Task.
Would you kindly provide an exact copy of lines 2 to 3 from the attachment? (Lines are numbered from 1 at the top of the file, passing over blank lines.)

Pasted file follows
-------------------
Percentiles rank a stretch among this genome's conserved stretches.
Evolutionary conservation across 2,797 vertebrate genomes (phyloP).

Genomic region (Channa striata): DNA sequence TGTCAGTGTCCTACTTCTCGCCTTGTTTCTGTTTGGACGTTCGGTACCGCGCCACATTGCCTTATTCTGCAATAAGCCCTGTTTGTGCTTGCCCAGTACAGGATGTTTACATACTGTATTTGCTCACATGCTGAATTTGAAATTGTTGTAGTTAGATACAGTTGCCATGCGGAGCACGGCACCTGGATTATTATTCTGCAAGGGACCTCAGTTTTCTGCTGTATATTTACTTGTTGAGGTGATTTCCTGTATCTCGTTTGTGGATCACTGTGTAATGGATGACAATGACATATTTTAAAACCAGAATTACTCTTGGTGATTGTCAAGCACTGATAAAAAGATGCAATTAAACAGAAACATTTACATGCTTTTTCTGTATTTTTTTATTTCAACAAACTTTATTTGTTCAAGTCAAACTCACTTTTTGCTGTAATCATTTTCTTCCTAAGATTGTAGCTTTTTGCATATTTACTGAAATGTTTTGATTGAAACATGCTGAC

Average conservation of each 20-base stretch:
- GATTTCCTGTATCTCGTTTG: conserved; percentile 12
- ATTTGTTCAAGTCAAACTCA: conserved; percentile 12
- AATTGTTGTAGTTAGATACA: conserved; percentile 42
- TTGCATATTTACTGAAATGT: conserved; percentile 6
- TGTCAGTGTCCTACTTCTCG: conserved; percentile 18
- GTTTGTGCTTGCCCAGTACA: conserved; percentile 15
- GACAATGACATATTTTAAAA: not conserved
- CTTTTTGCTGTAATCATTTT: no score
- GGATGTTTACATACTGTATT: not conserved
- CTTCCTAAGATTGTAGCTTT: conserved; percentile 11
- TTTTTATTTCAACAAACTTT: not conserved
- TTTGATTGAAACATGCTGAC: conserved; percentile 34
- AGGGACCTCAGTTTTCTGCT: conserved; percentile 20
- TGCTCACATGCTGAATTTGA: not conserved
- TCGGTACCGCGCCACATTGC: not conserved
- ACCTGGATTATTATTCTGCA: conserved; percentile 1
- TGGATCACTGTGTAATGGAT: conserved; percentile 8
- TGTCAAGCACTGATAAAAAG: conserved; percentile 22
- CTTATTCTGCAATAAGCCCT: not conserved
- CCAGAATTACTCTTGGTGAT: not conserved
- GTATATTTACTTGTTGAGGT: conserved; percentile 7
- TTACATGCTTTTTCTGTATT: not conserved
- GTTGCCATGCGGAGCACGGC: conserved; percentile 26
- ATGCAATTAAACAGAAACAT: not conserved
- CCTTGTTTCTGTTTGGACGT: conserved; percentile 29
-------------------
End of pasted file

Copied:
Evolutionary conservation across 2,797 vertebrate genomes (phyloP).

Genomic region (Channa striata): DNA sequence TGTCAGTGTCCTACTTCTCGCCTTGTTTCTGTTTGGACGTTCGGTACCGCGCCACATTGCCTTATTCTGCAATAAGCCCTGTTTGTGCTTGCCCAGTACAGGATGTTTACATACTGTATTTGCTCACATGCTGAATTTGAAATTGTTGTAGTTAGATACAGTTGCCATGCGGAGCACGGCACCTGGATTATTATTCTGCAAGGGACCTCAGTTTTCTGCTGTATATTTACTTGTTGAGGTGATTTCCTGTATCTCGTTTGTGGATCACTGTGTAATGGATGACAATGACATATTTTAAAACCAGAATTACTCTTGGTGATTGTCAAGCACTGATAAAAAGATGCAATTAAACAGAAACATTTACATGCTTTTTCTGTATTTTTTTATTTCAACAAACTTTATTTGTTCAAGTCAAACTCACTTTTTGCTGTAATCATTTTCTTCCTAAGATTGTAGCTTTTTGCATATTTACTGAAATGTTTTGATTGAAACATGCTGAC